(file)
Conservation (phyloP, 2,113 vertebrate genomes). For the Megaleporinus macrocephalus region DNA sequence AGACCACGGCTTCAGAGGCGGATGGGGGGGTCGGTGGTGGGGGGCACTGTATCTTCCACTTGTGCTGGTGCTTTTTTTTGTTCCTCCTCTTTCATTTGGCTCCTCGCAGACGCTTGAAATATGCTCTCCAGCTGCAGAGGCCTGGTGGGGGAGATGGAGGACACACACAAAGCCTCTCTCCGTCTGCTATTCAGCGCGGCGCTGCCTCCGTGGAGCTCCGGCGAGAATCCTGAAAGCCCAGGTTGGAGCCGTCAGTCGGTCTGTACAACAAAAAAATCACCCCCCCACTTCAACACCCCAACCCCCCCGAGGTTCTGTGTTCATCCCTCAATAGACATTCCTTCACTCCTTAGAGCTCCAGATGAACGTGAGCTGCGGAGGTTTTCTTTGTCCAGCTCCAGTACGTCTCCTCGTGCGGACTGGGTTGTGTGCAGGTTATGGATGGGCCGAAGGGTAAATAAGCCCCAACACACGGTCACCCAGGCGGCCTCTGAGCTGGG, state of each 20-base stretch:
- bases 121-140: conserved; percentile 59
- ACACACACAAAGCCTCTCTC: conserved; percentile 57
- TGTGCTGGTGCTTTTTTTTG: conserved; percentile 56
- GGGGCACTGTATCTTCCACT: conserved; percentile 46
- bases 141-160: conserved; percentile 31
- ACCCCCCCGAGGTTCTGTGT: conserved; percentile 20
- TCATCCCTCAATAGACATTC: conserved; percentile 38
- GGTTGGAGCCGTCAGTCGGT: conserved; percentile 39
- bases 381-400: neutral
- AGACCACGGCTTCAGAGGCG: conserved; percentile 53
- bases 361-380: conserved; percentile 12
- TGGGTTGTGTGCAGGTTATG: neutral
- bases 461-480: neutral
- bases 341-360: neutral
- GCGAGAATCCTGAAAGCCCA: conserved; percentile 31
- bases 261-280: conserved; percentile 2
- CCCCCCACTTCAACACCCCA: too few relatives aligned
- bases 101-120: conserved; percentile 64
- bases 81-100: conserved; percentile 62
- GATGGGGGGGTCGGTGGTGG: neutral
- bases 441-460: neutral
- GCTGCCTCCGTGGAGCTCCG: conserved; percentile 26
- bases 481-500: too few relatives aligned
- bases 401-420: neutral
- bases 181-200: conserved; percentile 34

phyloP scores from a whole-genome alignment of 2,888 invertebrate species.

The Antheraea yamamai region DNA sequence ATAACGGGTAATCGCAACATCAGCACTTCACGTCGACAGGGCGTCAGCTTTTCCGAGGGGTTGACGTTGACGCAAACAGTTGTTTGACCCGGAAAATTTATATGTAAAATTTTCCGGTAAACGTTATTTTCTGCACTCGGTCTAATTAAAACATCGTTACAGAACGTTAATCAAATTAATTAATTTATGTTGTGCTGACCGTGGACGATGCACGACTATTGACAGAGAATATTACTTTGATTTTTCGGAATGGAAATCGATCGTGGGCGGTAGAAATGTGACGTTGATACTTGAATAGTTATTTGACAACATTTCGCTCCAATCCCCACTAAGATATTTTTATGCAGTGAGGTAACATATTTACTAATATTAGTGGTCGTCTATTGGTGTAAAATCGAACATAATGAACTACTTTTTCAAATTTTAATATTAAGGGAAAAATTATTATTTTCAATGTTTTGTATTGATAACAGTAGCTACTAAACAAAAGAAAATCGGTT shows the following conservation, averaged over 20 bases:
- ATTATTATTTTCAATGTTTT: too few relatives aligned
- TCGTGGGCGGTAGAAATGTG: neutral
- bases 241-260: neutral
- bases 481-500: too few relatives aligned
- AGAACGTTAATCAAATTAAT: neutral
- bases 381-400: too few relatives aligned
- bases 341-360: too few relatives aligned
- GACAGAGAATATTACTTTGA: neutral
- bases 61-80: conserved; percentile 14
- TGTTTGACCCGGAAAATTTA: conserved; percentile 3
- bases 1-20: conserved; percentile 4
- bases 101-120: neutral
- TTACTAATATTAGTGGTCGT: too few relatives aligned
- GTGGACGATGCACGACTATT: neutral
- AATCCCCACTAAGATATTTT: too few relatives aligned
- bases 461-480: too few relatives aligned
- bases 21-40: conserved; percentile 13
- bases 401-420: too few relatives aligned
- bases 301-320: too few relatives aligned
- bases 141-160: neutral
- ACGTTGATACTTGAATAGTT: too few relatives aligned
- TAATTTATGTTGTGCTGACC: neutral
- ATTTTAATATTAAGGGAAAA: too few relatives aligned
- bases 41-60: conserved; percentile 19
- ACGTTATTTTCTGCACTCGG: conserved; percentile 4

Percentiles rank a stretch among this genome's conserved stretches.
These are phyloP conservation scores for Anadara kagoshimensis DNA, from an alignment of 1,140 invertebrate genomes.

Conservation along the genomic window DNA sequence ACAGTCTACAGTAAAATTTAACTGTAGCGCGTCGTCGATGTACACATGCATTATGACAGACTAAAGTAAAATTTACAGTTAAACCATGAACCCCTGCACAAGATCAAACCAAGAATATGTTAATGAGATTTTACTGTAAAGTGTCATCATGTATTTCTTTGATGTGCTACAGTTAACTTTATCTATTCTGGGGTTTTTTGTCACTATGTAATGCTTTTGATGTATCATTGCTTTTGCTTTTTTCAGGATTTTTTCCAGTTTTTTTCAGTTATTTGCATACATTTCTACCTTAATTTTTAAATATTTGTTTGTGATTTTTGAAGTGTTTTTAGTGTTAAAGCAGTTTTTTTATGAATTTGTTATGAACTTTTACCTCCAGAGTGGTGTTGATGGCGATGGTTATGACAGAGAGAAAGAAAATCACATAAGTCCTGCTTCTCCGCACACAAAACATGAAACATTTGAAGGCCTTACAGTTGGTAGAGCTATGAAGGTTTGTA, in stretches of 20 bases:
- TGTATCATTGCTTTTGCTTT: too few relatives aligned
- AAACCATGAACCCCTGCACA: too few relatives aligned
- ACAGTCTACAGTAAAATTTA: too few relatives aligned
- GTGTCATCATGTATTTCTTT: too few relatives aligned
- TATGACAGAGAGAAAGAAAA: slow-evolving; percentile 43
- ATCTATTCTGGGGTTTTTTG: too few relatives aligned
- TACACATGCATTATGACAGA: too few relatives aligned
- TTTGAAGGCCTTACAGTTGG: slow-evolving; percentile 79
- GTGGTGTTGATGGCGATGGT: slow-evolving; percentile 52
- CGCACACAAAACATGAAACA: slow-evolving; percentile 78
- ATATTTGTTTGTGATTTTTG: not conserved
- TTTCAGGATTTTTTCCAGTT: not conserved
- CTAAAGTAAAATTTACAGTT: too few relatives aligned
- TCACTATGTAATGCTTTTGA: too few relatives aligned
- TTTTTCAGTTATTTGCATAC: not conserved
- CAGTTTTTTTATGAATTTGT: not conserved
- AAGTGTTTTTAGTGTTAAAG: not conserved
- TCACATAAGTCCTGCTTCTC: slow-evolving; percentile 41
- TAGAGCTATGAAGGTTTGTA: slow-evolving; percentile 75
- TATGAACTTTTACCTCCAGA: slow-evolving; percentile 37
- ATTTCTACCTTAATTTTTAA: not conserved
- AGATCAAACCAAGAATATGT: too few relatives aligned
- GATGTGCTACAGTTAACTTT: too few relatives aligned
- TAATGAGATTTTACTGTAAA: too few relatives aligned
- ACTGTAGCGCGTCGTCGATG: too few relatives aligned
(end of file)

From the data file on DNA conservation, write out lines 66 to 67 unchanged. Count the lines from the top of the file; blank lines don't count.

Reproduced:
- CGCACACAAAACATGAAACA: slow-evolving; percentile 78
- ATATTTGTTTGTGATTTTTG: not conserved